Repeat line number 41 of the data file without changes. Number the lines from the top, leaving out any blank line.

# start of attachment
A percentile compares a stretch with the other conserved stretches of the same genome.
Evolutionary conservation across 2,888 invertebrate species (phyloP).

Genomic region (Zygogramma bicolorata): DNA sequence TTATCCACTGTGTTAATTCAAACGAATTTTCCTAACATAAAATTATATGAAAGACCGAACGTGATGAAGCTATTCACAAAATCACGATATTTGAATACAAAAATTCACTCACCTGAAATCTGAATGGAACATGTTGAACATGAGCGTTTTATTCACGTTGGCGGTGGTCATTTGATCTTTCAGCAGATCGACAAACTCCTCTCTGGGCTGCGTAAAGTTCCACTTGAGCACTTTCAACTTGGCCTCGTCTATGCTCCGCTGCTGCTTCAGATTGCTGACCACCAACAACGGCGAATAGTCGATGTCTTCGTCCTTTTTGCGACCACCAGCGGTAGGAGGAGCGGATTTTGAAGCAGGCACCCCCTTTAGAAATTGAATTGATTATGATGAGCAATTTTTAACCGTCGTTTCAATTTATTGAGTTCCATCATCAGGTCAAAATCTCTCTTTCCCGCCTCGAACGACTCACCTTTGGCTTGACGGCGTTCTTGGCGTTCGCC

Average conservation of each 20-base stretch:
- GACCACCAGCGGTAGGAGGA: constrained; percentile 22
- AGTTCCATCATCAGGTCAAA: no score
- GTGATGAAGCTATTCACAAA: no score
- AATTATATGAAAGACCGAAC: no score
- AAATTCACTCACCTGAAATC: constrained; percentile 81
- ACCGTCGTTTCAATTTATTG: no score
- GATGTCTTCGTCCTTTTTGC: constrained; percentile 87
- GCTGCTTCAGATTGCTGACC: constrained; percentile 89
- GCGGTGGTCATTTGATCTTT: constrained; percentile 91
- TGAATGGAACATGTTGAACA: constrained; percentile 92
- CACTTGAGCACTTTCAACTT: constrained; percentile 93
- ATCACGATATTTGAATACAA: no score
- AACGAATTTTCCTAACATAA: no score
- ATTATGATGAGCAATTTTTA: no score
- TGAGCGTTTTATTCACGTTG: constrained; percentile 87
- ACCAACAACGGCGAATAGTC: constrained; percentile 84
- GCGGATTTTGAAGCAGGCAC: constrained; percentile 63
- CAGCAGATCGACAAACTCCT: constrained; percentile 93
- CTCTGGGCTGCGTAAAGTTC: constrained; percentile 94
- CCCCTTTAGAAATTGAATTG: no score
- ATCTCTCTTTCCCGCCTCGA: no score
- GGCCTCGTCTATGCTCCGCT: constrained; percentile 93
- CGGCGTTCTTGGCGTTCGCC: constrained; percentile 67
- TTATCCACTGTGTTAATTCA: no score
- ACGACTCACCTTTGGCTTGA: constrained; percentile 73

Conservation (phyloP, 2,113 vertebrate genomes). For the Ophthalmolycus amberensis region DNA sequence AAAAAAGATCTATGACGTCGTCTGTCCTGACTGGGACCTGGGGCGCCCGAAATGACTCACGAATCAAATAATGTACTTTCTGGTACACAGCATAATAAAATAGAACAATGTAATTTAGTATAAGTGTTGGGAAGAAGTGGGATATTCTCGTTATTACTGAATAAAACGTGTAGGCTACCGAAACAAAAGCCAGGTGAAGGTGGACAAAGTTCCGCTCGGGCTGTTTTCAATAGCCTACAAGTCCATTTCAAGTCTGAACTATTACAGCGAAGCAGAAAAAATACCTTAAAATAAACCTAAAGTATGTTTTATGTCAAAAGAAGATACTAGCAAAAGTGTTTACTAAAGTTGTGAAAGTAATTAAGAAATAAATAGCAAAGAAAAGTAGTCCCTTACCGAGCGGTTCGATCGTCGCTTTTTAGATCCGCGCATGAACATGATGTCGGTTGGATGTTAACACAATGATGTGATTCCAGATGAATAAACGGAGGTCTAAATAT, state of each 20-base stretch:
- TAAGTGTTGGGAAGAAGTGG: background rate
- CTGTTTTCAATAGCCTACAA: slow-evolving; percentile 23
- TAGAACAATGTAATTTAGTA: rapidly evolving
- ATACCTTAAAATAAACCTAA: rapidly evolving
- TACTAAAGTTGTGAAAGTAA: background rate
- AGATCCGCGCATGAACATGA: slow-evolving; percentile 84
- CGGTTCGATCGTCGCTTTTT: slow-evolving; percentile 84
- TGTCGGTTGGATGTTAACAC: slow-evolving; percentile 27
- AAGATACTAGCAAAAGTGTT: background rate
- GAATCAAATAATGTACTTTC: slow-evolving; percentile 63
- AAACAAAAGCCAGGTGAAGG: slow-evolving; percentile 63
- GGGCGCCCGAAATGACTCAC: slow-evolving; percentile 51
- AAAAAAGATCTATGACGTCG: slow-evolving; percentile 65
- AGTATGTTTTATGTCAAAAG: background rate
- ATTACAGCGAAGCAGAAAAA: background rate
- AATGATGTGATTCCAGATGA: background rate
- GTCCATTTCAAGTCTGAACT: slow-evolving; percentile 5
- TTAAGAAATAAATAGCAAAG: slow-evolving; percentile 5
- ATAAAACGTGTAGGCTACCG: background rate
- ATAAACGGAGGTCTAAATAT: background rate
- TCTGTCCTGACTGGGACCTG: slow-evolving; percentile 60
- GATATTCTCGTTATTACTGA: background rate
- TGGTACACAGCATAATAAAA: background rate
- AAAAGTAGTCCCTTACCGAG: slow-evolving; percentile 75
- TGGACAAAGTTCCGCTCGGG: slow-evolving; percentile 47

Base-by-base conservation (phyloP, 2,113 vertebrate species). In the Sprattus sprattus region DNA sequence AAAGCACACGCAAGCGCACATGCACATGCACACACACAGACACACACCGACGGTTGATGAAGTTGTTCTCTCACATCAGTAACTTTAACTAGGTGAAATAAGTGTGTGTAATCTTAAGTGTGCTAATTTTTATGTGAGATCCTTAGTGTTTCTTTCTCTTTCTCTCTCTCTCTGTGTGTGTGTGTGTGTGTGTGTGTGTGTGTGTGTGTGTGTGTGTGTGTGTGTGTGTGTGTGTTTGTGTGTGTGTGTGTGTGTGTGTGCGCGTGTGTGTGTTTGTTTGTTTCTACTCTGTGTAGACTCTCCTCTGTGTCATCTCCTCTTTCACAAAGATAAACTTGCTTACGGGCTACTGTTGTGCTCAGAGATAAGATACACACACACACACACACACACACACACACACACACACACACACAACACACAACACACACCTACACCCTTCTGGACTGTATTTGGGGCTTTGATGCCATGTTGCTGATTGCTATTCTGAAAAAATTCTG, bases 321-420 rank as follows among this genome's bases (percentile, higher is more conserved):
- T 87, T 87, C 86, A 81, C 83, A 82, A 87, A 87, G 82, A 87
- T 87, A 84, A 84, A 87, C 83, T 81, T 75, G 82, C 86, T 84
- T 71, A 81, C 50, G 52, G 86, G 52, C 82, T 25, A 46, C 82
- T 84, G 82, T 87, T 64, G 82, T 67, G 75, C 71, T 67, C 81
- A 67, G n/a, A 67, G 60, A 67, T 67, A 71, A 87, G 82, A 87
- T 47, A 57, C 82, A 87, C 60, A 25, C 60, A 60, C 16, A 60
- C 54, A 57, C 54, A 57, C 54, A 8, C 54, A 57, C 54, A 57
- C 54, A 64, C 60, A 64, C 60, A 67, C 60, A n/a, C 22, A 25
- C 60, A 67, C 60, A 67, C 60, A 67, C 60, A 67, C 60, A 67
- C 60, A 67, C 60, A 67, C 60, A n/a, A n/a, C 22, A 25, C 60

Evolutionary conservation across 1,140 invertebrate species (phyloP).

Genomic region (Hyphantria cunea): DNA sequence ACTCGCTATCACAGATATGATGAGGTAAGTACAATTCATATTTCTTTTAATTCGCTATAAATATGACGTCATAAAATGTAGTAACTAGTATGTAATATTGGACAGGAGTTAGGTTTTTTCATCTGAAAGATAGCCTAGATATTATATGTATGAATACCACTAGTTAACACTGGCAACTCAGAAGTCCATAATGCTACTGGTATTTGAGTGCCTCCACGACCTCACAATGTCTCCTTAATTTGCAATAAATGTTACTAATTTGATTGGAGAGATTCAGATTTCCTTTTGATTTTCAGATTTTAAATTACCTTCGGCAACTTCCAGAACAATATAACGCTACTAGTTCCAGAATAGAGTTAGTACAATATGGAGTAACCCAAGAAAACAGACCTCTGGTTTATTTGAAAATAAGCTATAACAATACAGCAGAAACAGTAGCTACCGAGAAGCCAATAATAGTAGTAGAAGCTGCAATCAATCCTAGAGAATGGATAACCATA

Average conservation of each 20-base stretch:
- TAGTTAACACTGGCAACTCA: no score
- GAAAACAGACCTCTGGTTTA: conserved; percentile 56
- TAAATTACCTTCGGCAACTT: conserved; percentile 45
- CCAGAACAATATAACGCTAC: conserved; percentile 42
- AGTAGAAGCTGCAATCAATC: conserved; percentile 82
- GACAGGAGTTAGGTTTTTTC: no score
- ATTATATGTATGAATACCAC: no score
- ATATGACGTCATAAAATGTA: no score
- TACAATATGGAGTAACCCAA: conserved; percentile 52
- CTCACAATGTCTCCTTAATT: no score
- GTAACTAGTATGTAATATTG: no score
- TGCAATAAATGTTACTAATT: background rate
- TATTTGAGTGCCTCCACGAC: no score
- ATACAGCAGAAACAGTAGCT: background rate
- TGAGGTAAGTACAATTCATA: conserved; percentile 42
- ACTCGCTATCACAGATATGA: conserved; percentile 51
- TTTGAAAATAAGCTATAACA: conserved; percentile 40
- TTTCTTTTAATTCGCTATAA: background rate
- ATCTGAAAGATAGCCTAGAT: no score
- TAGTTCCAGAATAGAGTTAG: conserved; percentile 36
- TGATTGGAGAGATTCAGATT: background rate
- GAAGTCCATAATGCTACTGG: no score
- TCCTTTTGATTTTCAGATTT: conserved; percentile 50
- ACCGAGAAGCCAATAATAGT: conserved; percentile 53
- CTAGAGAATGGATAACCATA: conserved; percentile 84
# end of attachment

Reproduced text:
- AAACAAAAGCCAGGTGAAGG: slow-evolving; percentile 63